Obama's Line in Tel Aviv Sands

By EWI BLOG | by Rachel Ehrenfeld
Wednesday, March 20th, 2013 @ 5:37AM

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Days before his visit to Israel, on March 14th in a direct address to the Israeli public, President Obama stated for the first time that Iran has “over a year or so” to develop a nuclear weapon.

Interviewed by Israel’s channel 2 TV, six days before he was to begin his much hyped visit to Israel, Obama declared: “Our goal is that Iran does not possess a nuclear weapon that could threaten Israel or trigger an arms race in the region that would be extremely dangerous.” He then offered yet another of his empty threats: “If not I continue to keep all options on the table.”

Obama’s declared “goal” could have been considered more genuine had his words been backed up with action. Moreover, in his message to the Iranian people, in a video released on the Iranian-Persian New Year (Nowruz) on Monday, Obama offered the Mullahs “a new relationship,” if only Tehran fully discloses details about its nuclear program. He has delivered a similar message each year since he arrived in the White House.

Iran’s consistent response has been that its her “sovereign right to enrich uranium for peaceful purposes.” Moreover, Iran claims that the enriched uranium will be used for new nuclear power plants “so it can export more oil.”

A day earlier, on March 13, the U.S. announced the exemptionof 11 countries — all closely allied with the U.S. — from Iran’s oil sanction program not because the have stopped buying Iranian crude, but because they have reduced their oil imports from Iran.

Earlier this month, Pakistan, another U.S “ally,” has been threatened for beginning the construction of a $7.5-billion-U.S.-dollar gas pipeline from Iran, which has been announced in early February.

Only now the State Department reacted: “If this project actually goes forward, we have serious concerns that sanctions will be triggered,” announced State Department spokeswoman Victoria Nuland.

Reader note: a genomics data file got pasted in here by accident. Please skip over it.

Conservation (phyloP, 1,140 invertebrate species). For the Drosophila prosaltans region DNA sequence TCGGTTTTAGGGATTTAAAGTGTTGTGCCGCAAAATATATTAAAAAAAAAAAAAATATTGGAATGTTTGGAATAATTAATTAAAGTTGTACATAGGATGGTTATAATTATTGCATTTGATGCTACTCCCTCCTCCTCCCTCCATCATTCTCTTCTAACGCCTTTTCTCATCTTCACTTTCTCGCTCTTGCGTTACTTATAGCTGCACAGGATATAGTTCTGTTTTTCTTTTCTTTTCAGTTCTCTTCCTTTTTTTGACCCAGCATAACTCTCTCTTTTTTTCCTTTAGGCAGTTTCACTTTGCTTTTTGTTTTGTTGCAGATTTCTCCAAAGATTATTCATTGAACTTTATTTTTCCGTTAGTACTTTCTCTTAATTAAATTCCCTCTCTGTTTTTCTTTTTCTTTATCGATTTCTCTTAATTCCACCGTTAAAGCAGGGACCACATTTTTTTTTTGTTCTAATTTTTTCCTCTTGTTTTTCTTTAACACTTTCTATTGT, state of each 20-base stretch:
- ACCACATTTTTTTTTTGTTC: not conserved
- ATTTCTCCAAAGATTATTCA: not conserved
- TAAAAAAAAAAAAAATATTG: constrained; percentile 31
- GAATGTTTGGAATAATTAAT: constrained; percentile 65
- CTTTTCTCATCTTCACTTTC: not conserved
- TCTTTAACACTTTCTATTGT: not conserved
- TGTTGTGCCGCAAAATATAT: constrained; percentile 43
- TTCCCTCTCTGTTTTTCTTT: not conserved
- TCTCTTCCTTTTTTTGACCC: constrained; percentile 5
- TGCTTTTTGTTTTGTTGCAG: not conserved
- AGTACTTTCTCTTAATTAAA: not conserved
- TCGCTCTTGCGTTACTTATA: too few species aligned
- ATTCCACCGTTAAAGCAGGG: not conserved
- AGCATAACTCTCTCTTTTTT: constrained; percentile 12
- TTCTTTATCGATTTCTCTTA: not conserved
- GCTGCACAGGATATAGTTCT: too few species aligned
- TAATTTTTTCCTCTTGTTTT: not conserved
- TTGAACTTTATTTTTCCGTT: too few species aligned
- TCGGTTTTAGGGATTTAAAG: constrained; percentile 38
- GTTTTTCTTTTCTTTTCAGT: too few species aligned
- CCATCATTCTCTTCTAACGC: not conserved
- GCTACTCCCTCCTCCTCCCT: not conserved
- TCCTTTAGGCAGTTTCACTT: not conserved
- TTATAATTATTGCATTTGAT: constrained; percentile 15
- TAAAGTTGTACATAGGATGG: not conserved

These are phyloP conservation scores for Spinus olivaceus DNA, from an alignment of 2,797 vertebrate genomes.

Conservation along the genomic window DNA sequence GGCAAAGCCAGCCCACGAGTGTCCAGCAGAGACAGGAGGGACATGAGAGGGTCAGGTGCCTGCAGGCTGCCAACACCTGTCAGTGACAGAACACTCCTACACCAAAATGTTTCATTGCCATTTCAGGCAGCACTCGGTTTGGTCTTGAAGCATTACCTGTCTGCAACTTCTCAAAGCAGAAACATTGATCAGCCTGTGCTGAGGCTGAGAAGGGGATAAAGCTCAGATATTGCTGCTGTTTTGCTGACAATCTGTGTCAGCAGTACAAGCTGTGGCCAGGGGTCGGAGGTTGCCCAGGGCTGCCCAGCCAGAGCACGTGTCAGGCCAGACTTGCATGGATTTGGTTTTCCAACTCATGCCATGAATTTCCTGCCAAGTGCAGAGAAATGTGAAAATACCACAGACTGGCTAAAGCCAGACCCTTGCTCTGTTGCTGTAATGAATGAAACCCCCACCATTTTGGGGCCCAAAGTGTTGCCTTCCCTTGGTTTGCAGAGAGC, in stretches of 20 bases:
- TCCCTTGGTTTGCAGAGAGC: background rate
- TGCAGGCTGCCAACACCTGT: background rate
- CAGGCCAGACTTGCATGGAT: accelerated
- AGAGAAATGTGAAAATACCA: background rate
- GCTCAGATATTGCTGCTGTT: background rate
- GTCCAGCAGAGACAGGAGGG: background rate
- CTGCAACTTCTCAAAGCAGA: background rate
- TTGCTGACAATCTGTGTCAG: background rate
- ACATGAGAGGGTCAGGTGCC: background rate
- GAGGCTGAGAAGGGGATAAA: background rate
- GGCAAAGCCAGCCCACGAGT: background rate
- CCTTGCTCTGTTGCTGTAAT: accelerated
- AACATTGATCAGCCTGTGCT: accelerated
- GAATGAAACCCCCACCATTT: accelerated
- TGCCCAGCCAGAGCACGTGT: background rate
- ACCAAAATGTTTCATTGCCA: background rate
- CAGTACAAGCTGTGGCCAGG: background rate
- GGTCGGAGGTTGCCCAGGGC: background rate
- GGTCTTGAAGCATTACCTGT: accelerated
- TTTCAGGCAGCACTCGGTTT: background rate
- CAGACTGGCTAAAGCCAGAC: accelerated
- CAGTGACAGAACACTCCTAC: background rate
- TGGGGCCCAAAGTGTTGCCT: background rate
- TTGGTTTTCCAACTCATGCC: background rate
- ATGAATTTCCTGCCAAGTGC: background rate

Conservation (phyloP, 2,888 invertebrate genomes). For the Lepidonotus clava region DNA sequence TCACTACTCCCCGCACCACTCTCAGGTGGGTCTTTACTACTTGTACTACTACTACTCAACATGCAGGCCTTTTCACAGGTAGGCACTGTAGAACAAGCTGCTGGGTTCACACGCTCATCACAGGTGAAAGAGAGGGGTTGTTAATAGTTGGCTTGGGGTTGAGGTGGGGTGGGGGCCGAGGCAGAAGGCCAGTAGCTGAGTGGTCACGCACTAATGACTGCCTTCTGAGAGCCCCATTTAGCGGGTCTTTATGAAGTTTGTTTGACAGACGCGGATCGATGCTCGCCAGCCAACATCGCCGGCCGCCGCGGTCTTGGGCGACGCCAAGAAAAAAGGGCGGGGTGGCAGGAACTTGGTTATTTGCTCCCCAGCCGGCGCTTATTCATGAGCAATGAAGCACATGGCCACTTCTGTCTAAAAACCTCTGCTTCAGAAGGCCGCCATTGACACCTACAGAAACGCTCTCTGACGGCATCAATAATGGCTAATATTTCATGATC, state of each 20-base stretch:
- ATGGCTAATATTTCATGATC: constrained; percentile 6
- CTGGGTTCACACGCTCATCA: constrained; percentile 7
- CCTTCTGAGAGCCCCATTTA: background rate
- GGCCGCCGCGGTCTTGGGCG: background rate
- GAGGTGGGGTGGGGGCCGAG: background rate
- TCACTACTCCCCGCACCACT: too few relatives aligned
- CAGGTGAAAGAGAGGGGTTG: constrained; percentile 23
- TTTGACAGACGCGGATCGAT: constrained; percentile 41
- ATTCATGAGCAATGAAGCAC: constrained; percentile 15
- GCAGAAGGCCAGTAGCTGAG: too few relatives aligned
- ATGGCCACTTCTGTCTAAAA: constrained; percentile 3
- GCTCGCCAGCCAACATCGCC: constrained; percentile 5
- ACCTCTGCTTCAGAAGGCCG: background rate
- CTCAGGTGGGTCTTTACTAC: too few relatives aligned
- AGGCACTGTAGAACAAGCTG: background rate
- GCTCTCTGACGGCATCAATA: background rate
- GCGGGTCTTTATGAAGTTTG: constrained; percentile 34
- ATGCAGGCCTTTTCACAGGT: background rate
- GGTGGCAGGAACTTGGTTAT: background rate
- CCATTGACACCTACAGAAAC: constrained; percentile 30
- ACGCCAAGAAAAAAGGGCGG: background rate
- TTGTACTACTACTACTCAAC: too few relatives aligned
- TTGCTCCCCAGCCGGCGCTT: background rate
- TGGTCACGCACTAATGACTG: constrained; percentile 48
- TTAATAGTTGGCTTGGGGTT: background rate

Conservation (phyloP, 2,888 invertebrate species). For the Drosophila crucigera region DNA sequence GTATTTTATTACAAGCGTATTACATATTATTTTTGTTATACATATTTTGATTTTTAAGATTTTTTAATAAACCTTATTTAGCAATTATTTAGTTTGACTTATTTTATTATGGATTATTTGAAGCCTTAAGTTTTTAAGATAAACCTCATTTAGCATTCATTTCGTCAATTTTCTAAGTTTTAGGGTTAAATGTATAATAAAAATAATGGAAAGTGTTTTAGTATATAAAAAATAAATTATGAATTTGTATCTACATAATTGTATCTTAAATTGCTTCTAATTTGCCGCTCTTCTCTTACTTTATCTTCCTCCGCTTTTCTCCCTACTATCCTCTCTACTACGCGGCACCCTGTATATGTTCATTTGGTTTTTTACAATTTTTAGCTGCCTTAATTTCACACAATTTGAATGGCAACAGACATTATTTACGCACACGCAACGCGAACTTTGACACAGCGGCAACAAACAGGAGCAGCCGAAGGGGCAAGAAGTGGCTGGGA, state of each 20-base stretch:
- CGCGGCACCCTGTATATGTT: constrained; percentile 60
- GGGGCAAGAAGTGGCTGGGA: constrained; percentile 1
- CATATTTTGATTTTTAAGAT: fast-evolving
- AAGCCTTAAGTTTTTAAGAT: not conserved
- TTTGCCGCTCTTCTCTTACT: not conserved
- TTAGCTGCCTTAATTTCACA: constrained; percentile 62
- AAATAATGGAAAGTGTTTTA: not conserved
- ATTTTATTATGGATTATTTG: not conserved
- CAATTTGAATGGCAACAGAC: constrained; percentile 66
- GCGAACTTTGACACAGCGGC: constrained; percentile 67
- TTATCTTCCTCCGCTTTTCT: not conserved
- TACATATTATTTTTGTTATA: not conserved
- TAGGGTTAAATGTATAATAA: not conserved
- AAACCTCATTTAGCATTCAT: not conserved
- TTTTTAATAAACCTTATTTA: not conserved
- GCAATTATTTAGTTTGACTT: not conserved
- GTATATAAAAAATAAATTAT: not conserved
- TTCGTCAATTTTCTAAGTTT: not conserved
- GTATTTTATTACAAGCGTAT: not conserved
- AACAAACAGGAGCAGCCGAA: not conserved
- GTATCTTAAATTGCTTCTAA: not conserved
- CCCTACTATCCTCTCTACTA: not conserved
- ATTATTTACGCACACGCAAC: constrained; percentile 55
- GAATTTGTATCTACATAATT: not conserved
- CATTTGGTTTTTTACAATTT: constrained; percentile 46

Threats aside, Pakistan serves as the main U.S. route to withdraw its and NATO forces from Afghanistan and will do nothing to jeopardize it. Islamabad, of course, takes every advantage of the situation.

All the while, the U.S. government has been buying Iranian oil for Afghanistan’s security forces as detailed by Special Inspector General for Afghanistan Reconstruction.

Titled, “Afghan National Security: Limited Visibility Over Fuel Imports Increase the Risk that U.S. Funded Fuel Purchases Could Violate U.S. Economic Sanctions Against Iran,” was released in January 2013. Turns out that between 2007-2012,vendors were not required “to provide information on the sources of fuel or certify that their fuel purchases complied with U.S. sanctions prohibiting transactions with Iran.”

However, neither Kabul nor Tehran made secret the December 2011 agreement in which Afghanistan agreed to buy “one million tons per year of gasoil, gasoline and jet fuel” from Iran. And in early February, Afghanistan declared that despite American pressure it would continue to purchase Iranian oil.

It seems that with Obama, U.S. bark has lost the fear it used to generate because it’s clear that Obama’s “open options” vis-a-vis Iran are not just another line in the sand, but an offer to accommodate Tehran’s nuclear ambitions.

Strengthening this impression is the statement issued inBrussels today detailing the easing of the sanctions on Iran by the six powers. This softening comes on top of already watered-down demands on Iran, which were made Kazakhstan last month.

Now, the six powers, including the U.S., offer to ease “a ban on trade in gold and other precious metals, and a relaxation of an import embargo on Iranian petrochemical products.”

In exchange, a senior U.S. official said, Iran would among other things have to suspend uranium enrichment to a fissile concentration of 20 percent at its Fordow underground facility and “constrain the ability to quickly resume operations there.”

The Mullah’s must be pleased with this latest development. Israel less so.

Further Readings:

Thomas Jocelyn: Partners in Terror? Iran, al Qaeda, and the secret bin Laden files.

WSJ: U.S. Blacklists Greek Businessman Over Iran Shipments

WSJ: Closing U.S. Ports to Iran-Tainted Shipping. States can deny docking privileges to the ships of companies that do business in Iran. 

WSJ: Iran-North Korea Pact Draws Concern  

Douglas Gansler: Uniting States Against Iran. More attorneys general need to act on sanctions. After all, states control trillions in pension funds and spending.

AP: Iran Farmers Clash With Police Over Water Rights

IRANIAN NEWS AGENCY: Iranian navy to be present in Atlantic Ocean soon: Commander 

WASHINGTON POST: Iran’s Web censors vs. Google Reader  

Simon Henderson, Gabriel Scheinmann: Risking the ‘Finlandization’ of the Persian Gulf. A nuclear-armed Iran may bring Soviet-style intimidation to the Middle East.

Daniel Greenfield: Washington Post Admits Iran Sanctions Have Failed

Joby Warrick, Anne Gearan: No shift in Iran’s nuclear behaviour, despite sanctions. US and European officials and analysts say Tehran is defying western pressure with a combination of clever tactics, repression and sheer stubbornness


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